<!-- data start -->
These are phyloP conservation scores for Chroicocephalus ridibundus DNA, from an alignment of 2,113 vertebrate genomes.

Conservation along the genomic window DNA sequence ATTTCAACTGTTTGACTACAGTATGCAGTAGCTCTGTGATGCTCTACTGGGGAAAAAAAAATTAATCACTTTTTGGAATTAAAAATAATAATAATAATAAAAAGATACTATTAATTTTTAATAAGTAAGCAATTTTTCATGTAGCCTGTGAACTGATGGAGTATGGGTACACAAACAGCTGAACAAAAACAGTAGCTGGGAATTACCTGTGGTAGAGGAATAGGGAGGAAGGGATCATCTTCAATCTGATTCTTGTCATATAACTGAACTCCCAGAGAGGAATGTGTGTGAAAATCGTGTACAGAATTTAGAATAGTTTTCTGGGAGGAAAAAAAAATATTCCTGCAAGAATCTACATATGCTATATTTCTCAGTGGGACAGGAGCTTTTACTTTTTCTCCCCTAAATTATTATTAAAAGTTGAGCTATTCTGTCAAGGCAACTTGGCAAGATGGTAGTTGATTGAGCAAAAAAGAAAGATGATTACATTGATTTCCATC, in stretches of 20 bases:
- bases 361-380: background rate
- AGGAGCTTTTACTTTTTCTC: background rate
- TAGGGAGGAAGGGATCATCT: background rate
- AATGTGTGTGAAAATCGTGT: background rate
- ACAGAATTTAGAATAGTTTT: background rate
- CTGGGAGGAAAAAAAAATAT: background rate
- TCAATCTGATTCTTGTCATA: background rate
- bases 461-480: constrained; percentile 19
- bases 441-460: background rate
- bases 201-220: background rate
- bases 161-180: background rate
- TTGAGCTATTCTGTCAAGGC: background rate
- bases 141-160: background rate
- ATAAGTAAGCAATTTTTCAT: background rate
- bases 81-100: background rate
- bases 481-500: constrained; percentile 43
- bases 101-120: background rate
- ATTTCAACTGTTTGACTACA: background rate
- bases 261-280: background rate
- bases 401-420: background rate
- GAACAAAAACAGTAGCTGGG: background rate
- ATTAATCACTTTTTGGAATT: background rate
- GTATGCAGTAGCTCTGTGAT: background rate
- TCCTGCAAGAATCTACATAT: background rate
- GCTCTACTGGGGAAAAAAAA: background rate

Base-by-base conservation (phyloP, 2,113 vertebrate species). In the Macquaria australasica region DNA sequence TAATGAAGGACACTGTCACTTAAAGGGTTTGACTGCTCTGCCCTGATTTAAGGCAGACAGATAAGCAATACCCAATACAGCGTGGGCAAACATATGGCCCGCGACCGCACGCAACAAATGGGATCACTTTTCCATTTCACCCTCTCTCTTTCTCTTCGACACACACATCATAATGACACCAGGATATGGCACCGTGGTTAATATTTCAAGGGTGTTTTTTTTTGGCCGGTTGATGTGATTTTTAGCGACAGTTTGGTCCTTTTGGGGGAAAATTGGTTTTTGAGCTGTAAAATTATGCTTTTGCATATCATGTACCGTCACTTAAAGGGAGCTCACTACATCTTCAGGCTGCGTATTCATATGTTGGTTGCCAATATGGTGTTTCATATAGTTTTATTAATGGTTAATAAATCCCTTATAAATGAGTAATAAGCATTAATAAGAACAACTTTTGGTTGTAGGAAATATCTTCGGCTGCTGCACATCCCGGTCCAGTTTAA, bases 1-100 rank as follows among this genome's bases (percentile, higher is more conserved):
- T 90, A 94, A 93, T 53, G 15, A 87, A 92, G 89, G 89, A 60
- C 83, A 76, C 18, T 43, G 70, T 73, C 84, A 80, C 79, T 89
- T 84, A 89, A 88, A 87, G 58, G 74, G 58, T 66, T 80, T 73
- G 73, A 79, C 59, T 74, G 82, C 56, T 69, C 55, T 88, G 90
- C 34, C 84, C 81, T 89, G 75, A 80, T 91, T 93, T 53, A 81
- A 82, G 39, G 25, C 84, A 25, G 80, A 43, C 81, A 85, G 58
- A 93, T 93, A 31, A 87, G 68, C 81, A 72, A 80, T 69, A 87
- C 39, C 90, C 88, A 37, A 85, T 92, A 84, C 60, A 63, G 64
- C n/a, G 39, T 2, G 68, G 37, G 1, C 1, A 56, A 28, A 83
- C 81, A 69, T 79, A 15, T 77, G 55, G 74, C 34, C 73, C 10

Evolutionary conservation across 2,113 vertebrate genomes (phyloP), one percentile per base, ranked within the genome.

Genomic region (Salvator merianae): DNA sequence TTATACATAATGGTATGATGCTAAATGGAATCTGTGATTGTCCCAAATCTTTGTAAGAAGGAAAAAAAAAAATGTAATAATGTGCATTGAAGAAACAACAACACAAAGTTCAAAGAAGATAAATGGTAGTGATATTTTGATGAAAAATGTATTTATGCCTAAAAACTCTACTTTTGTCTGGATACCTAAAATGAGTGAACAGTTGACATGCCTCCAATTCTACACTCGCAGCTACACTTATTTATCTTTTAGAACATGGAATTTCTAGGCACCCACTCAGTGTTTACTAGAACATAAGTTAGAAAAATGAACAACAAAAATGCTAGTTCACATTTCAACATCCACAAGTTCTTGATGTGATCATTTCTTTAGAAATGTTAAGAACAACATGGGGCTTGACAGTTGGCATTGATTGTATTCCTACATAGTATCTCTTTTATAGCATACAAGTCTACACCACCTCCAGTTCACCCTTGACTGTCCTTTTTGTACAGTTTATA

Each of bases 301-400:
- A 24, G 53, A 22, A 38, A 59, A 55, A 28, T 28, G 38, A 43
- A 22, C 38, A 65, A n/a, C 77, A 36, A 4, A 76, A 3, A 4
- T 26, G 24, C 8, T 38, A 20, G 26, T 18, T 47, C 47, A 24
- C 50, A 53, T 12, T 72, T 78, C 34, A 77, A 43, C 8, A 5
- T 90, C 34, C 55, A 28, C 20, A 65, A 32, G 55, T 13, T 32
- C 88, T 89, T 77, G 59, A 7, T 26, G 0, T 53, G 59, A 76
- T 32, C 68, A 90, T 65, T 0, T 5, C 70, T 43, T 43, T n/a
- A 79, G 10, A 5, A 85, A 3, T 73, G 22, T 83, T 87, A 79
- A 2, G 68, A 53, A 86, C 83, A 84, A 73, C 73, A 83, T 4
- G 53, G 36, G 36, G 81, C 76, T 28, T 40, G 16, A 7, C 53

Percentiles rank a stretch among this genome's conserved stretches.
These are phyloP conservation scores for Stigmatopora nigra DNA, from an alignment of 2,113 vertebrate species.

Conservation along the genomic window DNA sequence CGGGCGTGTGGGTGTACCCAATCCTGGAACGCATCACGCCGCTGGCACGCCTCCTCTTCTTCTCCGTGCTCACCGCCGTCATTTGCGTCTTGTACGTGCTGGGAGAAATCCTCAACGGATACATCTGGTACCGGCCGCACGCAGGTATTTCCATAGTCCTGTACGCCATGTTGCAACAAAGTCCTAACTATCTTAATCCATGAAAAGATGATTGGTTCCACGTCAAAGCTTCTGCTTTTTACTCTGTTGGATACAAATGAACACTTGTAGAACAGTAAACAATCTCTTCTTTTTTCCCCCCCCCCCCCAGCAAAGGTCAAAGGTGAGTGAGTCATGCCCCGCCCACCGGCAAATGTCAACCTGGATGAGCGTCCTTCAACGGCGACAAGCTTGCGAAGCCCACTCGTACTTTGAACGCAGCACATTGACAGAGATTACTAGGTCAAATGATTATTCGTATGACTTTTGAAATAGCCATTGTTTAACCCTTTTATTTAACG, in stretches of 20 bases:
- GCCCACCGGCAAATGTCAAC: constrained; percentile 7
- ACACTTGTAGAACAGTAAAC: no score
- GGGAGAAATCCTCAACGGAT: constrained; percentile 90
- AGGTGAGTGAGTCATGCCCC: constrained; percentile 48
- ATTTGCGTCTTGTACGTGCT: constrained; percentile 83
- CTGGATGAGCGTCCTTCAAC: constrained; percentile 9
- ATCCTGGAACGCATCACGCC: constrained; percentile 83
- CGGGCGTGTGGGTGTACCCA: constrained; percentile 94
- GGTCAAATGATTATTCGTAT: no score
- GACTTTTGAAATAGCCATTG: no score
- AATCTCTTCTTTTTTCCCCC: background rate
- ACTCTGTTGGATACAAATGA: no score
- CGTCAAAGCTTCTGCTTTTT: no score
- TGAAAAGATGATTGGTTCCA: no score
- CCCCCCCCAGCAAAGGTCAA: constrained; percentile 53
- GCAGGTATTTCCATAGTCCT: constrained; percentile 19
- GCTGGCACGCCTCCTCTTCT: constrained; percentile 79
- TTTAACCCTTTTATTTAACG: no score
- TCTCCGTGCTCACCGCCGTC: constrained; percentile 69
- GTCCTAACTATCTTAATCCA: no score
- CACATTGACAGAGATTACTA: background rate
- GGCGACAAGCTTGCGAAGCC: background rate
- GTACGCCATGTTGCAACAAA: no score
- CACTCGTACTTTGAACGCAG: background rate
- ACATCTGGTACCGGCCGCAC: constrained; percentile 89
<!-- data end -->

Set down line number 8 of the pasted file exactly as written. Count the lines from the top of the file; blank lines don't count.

- CTGGGAGGAAAAAAAAATAT: background rate